Paul Williams has moved his restaurant, Canteen, around the corner from its original home on Mallow Street, in Limerick city. Many of us will miss the little shoebox space in which Mr Williams first weaved his magic, for the disconnect between the fantastic food, served in a box on a plastic tray, and the bedsit-land chic of the wee room, was one of the most fun experiences in Irish food. But what won’t change is Mr Williams’ self-critical and unerring focus on his ingredients, and the assured completeness of his finished dishes: sublime fish taco; felafel wrap with parsley hummus; chickpea stew with honey and pomegranate; gobi chicken curry with brown rice; green eggs and ham for brunch. Canteen is a pivotal and important restaurant, and Mr Williams is one of the best.
Farmgate Café, English Market, Cork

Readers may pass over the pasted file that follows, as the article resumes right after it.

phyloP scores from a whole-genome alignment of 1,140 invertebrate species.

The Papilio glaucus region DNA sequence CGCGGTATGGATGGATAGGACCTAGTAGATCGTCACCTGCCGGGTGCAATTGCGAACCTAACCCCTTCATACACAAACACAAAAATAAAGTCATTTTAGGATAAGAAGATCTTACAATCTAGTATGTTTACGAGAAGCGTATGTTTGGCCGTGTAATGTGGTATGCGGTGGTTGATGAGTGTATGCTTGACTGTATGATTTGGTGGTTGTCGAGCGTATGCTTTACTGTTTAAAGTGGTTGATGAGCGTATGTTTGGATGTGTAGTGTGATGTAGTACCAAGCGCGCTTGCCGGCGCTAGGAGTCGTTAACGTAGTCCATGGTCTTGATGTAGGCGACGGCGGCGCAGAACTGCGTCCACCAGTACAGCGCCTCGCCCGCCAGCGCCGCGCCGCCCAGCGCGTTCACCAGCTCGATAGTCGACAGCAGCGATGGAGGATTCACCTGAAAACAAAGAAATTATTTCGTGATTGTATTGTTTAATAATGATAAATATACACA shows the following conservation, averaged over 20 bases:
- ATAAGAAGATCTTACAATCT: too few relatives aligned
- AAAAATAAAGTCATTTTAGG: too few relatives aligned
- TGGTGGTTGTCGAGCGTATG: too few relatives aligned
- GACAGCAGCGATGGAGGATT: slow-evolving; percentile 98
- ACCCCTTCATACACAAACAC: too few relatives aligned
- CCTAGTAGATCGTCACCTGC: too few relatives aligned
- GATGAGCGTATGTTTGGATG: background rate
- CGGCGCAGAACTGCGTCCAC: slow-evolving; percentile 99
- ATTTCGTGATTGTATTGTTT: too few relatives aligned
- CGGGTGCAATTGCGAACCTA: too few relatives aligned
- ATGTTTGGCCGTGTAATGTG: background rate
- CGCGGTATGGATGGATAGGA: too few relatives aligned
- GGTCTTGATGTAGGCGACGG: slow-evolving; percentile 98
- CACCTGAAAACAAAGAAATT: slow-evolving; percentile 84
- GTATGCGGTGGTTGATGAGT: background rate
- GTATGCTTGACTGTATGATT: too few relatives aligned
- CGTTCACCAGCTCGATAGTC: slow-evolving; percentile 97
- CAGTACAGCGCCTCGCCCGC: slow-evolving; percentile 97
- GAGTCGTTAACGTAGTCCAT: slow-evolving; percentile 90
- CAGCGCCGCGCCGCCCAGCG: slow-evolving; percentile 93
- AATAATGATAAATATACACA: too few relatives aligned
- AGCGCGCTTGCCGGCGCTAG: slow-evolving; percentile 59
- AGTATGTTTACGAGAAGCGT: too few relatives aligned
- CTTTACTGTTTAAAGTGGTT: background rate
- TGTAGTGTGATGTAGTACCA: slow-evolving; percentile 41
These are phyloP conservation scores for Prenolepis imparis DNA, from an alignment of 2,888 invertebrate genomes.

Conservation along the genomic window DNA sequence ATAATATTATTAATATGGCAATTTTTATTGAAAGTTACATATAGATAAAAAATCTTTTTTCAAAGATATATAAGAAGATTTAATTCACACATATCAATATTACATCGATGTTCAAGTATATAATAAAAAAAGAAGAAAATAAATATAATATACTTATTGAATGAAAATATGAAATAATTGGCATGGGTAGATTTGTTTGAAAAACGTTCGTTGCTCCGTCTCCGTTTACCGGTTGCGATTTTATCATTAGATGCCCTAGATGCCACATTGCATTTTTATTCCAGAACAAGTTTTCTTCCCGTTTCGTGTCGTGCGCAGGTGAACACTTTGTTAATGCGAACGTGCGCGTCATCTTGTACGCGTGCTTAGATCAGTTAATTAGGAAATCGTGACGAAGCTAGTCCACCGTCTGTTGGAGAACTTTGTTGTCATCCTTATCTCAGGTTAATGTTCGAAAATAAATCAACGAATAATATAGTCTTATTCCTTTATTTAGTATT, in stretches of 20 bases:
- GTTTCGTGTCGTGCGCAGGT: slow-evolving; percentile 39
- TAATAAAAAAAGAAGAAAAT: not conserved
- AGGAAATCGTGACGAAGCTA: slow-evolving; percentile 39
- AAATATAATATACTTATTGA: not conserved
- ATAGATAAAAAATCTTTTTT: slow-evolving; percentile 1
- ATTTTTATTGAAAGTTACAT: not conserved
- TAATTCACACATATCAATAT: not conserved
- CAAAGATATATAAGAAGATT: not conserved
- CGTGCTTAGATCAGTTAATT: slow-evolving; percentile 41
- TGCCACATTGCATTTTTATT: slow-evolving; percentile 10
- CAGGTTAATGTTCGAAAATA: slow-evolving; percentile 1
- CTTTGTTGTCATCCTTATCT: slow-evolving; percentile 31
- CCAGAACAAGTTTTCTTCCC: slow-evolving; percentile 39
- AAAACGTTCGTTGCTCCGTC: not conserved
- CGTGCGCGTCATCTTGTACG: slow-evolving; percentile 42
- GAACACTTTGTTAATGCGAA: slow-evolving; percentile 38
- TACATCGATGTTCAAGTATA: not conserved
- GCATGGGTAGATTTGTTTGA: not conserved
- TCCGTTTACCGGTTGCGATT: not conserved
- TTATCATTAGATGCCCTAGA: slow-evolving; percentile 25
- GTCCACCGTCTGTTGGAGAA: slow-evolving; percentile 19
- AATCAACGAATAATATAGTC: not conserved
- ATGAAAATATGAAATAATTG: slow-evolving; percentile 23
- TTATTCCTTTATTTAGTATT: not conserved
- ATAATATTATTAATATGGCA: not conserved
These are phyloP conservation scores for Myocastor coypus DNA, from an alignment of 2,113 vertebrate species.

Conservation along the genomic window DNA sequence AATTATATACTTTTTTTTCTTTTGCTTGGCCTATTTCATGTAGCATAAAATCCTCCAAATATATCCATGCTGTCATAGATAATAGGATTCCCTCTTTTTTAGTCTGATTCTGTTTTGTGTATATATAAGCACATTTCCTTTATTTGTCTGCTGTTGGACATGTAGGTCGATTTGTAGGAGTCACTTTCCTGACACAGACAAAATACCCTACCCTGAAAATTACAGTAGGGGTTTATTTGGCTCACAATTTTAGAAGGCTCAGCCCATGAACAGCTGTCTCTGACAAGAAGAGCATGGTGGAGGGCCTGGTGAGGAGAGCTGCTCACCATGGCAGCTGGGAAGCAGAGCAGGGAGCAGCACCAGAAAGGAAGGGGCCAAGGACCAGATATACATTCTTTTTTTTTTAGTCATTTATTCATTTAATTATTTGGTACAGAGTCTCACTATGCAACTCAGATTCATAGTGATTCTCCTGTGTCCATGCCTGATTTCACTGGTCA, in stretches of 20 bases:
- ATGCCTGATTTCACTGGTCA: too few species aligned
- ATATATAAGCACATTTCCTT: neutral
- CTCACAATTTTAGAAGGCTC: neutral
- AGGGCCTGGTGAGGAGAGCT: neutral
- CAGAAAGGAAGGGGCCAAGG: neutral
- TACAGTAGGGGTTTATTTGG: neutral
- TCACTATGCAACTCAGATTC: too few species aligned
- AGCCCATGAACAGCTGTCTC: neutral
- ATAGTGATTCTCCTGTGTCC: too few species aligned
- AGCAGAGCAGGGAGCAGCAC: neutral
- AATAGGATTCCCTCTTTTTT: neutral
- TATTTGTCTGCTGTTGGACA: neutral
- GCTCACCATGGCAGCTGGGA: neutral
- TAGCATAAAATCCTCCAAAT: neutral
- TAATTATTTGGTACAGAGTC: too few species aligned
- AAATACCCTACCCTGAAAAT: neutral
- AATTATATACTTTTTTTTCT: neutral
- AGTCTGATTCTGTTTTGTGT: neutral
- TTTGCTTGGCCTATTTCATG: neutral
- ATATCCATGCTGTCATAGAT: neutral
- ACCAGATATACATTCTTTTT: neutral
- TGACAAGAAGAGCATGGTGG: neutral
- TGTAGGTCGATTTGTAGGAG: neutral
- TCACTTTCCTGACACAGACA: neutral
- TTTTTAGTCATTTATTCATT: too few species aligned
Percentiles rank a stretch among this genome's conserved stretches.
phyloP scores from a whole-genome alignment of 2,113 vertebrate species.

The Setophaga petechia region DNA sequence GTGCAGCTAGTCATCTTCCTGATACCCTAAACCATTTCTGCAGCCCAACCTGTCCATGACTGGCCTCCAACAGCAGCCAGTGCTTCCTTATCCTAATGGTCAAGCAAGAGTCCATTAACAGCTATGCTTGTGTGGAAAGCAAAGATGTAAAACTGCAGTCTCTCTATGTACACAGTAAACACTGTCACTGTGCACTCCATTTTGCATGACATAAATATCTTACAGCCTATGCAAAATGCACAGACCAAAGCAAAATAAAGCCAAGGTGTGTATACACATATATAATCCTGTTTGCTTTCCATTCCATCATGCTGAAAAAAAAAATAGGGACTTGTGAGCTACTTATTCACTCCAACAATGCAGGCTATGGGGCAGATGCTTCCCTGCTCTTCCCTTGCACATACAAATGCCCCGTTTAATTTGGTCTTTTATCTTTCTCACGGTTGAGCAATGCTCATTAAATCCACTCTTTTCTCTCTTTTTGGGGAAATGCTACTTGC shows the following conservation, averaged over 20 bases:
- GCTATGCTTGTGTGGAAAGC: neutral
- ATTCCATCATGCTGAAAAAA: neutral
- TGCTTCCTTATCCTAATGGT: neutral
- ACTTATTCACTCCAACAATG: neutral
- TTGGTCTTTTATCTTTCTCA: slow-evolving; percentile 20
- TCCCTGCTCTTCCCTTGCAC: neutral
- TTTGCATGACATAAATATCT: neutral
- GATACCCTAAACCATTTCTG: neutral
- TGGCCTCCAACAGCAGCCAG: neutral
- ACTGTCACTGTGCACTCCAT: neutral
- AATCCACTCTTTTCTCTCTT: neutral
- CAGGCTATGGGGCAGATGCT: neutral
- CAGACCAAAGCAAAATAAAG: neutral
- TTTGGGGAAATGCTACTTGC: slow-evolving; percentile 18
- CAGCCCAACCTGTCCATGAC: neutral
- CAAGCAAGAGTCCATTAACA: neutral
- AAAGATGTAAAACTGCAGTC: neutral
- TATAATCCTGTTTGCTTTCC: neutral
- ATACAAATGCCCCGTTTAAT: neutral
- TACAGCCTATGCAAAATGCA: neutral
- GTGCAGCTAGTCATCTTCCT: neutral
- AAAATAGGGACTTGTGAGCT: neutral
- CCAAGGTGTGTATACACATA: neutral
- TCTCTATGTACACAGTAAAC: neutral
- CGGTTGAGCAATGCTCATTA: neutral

Most restaurants look forwards for inspiration, trying to divine the desires of the public for what will be the next big thing. But Cork’s Farmgate Café doesn’t do that. Instead, Farmgate behaves like an Italian restaurant: respecting the tradition, acknowledging the past, learning from the ancestors, continuing the tradition. More than twenty years ago, Kay Harte established the template whereby the menu at the Farmgate would be directed by the foods sold downstairs in Cork’s English Market, the tripe, the fish and shellfish, the corned beef, the mutton, the spuds and cabbage. Today, Ms Harte’s daughter, Rebecca, and Mirco Fondrini, who runs the room, continue that proud tradition of culinary curatorship. And that’s why, for many Cork food lovers, Farmgate Café is not just a Cork city treasure, it’s a national treasure.